Tea Ceremony in Modern Japan

Topics: Tea, Japanese tea ceremony, Tea culture Pages: 2 (641 words) Published: November 28, 2011
Tea Ceremony
To understand the significance of the tea bowl one must have a basic knowledge of the tea ceremony. These leaf patterned tea bowls were greatly desired because they thoroughly embodied the essence of the ceremony. They were expertly crafted and each detail was fine tuned to enhance the experience of the ritual. Tea drinking had been around for hundreds of years but was typically only used for medicinal or spiritual reasons. It wasn't until the Tang dynasty (618-906AD) that tea became a popular beverage in China. With the rise of tea consumption came a wealth of related activities and objects created to make tea drinking more enjoyable. One of these activities is known around the world as the tea ceremony.1 The tea ceremony is an art steeped in tradition that demands rigorous schooling to master. There are various traditions but they tend to differ only slightly. The ceremonies are structured around etiquette that is strictly fallowed. This might seem laborious but they are meant to bring about a sense of peace and humility. The aesthetics surrounding the ceremony are meant to create a harmony between the tea drinkers and nature. The tea houses are designed to do exactly that. From the moment the guest arrives at the gate of the tea house garden they are met with meticulously kept scenes of beauty. The garden is always in perfect condition and the artwork on the wall is precisely hung to compliment the season or occasion the ceremony might be celebrating.2 Each tea house is different in design but should attempt to match the pristine example set by this: Japanese Tea House 3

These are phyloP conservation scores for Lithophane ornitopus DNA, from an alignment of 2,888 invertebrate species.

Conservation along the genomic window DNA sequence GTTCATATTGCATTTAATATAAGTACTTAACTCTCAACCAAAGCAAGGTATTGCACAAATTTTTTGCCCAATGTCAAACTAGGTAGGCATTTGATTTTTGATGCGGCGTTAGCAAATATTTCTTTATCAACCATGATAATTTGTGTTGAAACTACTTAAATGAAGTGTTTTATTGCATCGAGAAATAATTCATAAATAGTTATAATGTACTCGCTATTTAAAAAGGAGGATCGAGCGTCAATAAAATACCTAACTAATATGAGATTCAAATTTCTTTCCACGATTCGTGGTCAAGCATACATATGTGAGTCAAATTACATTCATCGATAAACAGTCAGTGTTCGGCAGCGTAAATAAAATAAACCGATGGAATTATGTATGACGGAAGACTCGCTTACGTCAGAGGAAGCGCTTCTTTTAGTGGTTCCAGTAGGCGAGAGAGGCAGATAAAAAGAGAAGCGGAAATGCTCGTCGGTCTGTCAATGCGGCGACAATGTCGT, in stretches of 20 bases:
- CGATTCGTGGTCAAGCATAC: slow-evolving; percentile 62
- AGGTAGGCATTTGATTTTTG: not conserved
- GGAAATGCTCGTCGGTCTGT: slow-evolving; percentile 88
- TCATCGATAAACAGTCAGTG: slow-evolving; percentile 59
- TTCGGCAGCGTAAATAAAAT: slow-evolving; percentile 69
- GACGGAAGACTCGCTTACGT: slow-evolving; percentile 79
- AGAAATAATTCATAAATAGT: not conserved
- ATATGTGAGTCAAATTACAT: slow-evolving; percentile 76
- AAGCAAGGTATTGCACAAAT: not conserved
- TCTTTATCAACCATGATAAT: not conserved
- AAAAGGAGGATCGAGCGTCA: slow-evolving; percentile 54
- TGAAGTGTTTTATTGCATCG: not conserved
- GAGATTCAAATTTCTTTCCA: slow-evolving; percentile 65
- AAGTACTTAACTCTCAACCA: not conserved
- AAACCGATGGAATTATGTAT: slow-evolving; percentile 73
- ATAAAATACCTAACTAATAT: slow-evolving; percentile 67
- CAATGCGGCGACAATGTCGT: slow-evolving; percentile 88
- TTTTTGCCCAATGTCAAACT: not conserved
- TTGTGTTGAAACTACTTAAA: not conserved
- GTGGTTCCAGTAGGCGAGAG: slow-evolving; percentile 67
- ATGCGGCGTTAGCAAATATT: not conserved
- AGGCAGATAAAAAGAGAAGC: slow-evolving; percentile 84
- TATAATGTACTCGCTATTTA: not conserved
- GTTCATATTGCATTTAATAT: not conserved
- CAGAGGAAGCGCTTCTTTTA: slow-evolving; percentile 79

Possibly the most important piece of art for a tea ceremony is the tea bowl. This is the piece that the guest picks up with their hands and presses against their lips. A good tea bowl will feel comfortable on the fingertips and make the tea look delightful. The wrong bowl can feel repulsive on the lips or spill tea out of the corners of the guest's mouth. It is...
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